A Port List

Tuesday, February 22, 2005

Top Ten Poorly-Covered Stories for the Year

Via Michelle Malkin is a pointer to this story which lists (and elaborates upon) the top ten news stories from the past year that should have been better covered by major media. Here is a list of the stories themselves. For more, see the article.

1. America's vulnerability to nuclear terrorism.

2. Sandy Berger's pilfering of classified documents in an apparent attempt to sanitize President Clinton's legacy.

3. The U.S. border as a conduit for terrorists.

4. The validity of the Swiftboat vets' charges against Sen. John Kerry

5. America's out-of-control judiciary.

6. Uncontrolled immigration.

7. The Philadelphia 5.

8. The U.N. oil-for-food scandal.

9. Genocide in Darfur.

10. Saddam links with al-Qaida.

On item (4), there is an excellent story by Thomas Sowell, one of my favorite columnists, over at Capitalism Magazine that is worth a full read. I like how they summarized the article, because the capsule simultaneously punctures two myths: (1) that there is no such thing as objectivity because "everyone is biased" and (2) that one is disqualified from having an opinion (even when up-front about it) when reporting news. When you put these two together, you can see their real intent: to give liberals an excuse to give biased coverage (or none at all, depending), while pretending that (1) liberalism is not an ideology, and (2) that they're reporting the news.

The recent resignation of CNN's news director, Eason Jordan, after his outrageous remarks about our military at an international forum were reported on the Internet, is only the latest in a series of media scandals, of which Dan Rather's forged documents were just one. Media bias does not consist in having liberal or conservative opinions but in how you do your job -- or don't do it [italics mine].

Case in point: as I once mentioned, Ayn Rand held two Christian publications in different regards. National Review she disliked because it pretended to be a secular publication. On the other hand, she respected Christian Science Monitor because they were up front about where they stood on matters of religion.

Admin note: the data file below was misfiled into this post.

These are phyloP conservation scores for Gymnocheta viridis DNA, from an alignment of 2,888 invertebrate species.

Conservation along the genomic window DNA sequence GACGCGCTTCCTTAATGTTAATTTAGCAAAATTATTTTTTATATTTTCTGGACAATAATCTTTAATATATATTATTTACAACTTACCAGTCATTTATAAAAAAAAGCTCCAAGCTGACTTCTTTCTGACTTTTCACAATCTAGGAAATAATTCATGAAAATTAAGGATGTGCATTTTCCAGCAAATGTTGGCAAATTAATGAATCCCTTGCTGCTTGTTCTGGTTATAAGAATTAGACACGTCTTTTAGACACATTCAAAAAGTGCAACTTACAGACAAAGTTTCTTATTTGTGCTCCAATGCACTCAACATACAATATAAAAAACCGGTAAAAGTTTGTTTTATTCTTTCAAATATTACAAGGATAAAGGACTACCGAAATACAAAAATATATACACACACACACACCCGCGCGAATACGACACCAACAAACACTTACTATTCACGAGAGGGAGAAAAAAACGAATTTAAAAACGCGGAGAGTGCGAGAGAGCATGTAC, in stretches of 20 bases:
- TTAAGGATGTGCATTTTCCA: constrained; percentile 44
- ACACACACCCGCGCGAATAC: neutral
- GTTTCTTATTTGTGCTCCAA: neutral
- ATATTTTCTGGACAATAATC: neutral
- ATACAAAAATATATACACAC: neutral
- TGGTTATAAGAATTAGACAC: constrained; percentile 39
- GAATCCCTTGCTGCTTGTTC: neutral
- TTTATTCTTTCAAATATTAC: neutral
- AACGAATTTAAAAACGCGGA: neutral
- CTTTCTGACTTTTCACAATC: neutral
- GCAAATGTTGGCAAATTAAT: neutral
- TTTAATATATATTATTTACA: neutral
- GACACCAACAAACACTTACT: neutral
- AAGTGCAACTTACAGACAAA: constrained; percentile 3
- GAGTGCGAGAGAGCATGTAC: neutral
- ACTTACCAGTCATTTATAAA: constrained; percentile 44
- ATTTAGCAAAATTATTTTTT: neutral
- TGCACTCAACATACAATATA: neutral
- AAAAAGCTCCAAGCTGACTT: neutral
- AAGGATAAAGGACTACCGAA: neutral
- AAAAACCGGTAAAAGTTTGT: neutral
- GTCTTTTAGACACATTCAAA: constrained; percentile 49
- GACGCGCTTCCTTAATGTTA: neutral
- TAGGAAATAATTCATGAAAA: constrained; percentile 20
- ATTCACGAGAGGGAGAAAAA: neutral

There Should be Such a List for the Last Half-Century: Nominations Welcome!

But here's an idea: how 'bout a top ten list of stories poorly covered for the past half-century? One that definitely belongs there is the escalation in gasoline prices. There are two parts to this sad tale. (1) On the foreign policy front is our appeasement of Middle Eastern governments who nationalized oil fields belonging to petrochemical firms. (2) On the domestic front is the unreported role of environmentalism, covered very well in this article at Capitalism Magazine. Nothing in the article surprises me, but I've never seen this part of the story presented so well, and all in one place to boot. Point it out to at least one other person today if you'd like to pay less for gas before the end of the war.

On second thought, these two should really fall under separate items on such a list, and the appeasement story would certainly make it there alone. A more generic "how environmentalism has damaged the world economy" would probably subsume item (2) above. (For another example, see the Kyoto Countup, via Secular Foxhole.) Another that deserves to be on the list is the genocide of mosquito bite victims brought about by the banning of DDT. Kinda makes the genocide in Darfur look like chickenfeed when you consider that "[s]ixty million people have died needlessly of malaria, since the imposition of the 1972 ban on DDT." This ranks right up there with the government-imposed starvations of early Soviet Russia!

That's three biggies so far. Suggestions for more are welcome. Remember: BIG story with small or nonexistent media coverage.

Words of Wisdom

And then, via RealClear Politics, is a piece , again by Thomas Sowell. Sowell occasionally will put out a column called "Random Thoughts on the Passing Scene." These are always good, but this one is particularly so. Here is a sampler.

On raising taxes to "save" social "security":

Raising Social Security taxes today will not leave a dime more to pay pensions to future retirees. Right now there is more money coming into the system than is going out -- and the difference gets spent on other things. Higher taxes now would mean a bigger excess to be spent on other things, leaving nothing more for the future.

On price controls and drugs:

Time and again, over the centuries, price controls have produced three things: shortages, quality deterioration and black markets. Why would anyone want any of those things with pharmaceutical drugs?

On eminent domain:

What "eminent domain" laws mean in practice is that politicians have a right to seize your property and turn it over to someone else, in order to gain campaign contributions and win votes.

(Follow the link on eminent domain. It's hair-raising. Capitalism Magazine had some great stuff up today.) Here's a quote that touches on a theme I think more people would do well to understand better: Some great political ideals simply do not apply to the realm of morality.

Everyone is presumed to be innocent until proven guilty -- in a court of law. But we cannot just mindlessly repeat words outside the context in which they apply. If you discovered that your spouse had been secretly checking into motels with someone else, would you presume innocence until proven guilty?

Read the whole thing. It's all good.

-- CAV


4-17-05: Corrected a reference to a blog.

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